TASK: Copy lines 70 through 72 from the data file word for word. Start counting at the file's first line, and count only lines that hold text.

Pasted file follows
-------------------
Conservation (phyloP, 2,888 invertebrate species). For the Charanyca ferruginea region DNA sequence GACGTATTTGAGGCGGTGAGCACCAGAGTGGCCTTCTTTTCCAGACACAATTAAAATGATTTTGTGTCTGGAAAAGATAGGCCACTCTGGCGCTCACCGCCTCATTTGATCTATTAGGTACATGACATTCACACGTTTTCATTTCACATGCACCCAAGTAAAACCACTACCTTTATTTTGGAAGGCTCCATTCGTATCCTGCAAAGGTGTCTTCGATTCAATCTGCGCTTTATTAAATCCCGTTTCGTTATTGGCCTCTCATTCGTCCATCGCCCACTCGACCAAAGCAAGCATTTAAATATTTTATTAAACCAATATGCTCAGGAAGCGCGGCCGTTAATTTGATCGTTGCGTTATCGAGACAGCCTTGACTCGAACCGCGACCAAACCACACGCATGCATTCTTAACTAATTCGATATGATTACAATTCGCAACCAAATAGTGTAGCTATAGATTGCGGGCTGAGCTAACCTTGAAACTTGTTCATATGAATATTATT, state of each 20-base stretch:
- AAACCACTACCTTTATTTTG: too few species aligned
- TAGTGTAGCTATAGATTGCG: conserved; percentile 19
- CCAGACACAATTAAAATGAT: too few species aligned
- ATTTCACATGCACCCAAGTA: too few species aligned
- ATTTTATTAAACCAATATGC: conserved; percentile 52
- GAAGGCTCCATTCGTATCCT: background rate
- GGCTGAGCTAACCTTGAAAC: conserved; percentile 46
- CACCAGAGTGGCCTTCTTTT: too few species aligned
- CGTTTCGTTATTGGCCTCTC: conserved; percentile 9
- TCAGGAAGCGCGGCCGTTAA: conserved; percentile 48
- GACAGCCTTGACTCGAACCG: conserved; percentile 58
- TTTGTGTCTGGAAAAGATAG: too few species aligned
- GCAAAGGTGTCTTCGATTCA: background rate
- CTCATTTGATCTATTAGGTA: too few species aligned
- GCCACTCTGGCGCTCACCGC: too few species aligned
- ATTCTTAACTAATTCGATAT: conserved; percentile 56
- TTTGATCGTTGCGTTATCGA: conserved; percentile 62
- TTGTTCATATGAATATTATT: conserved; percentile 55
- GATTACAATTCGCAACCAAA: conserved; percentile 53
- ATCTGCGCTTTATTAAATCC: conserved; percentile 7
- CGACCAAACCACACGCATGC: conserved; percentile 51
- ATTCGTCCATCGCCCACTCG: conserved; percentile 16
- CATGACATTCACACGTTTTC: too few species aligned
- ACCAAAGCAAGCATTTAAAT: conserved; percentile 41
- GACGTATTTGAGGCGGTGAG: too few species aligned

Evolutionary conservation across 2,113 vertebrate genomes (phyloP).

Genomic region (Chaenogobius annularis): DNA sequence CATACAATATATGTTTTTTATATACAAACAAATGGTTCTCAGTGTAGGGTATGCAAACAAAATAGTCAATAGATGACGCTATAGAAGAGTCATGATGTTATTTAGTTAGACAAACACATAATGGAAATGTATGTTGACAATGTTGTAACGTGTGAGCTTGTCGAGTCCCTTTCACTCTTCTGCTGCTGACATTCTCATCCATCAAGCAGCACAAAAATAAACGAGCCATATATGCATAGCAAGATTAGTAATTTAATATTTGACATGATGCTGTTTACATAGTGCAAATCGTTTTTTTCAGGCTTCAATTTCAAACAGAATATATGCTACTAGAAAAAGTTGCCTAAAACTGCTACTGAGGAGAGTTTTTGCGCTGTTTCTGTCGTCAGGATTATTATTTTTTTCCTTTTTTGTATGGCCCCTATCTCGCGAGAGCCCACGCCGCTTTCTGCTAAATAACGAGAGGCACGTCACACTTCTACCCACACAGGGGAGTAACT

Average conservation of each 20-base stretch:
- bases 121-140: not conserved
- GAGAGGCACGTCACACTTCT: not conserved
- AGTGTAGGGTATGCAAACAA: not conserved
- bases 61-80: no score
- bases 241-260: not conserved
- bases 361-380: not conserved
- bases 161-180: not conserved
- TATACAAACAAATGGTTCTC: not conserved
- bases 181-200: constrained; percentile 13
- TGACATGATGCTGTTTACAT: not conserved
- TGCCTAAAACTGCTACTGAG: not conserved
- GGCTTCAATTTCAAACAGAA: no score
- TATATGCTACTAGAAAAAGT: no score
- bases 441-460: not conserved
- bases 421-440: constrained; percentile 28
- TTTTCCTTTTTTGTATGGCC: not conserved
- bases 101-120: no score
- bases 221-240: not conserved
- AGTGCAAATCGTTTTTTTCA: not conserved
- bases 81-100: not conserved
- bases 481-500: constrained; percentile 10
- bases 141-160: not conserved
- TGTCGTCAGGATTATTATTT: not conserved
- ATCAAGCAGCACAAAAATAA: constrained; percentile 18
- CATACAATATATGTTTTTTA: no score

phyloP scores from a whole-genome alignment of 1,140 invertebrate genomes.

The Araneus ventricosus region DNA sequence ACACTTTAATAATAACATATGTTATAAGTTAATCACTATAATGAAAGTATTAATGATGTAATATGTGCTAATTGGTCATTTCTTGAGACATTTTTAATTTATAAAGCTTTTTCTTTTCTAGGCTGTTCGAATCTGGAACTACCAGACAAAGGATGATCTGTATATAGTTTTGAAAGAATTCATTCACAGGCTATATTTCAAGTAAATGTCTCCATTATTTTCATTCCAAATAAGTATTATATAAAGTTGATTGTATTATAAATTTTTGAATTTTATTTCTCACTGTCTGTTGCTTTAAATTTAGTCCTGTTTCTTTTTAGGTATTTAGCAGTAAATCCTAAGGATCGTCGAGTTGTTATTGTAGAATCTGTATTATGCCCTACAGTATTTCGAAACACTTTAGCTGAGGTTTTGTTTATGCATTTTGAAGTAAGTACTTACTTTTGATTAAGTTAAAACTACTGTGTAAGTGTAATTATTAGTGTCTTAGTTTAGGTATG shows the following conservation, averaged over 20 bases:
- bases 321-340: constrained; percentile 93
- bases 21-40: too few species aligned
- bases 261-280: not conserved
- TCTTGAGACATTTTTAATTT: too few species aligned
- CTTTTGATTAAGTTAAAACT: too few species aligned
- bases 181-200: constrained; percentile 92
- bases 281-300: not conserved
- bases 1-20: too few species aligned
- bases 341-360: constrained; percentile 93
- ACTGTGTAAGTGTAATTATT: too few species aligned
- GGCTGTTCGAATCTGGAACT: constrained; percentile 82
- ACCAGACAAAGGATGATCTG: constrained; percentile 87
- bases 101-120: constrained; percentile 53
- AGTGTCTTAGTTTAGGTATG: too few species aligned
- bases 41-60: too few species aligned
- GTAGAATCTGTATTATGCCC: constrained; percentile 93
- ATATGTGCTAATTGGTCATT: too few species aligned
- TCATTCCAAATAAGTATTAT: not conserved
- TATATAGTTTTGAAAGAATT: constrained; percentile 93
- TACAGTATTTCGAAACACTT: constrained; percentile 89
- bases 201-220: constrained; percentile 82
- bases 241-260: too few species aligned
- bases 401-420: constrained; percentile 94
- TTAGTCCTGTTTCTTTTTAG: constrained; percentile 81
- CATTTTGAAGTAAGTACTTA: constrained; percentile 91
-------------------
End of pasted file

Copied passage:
- AGTGTCTTAGTTTAGGTATG: too few species aligned
- bases 41-60: too few species aligned
- GTAGAATCTGTATTATGCCC: constrained; percentile 93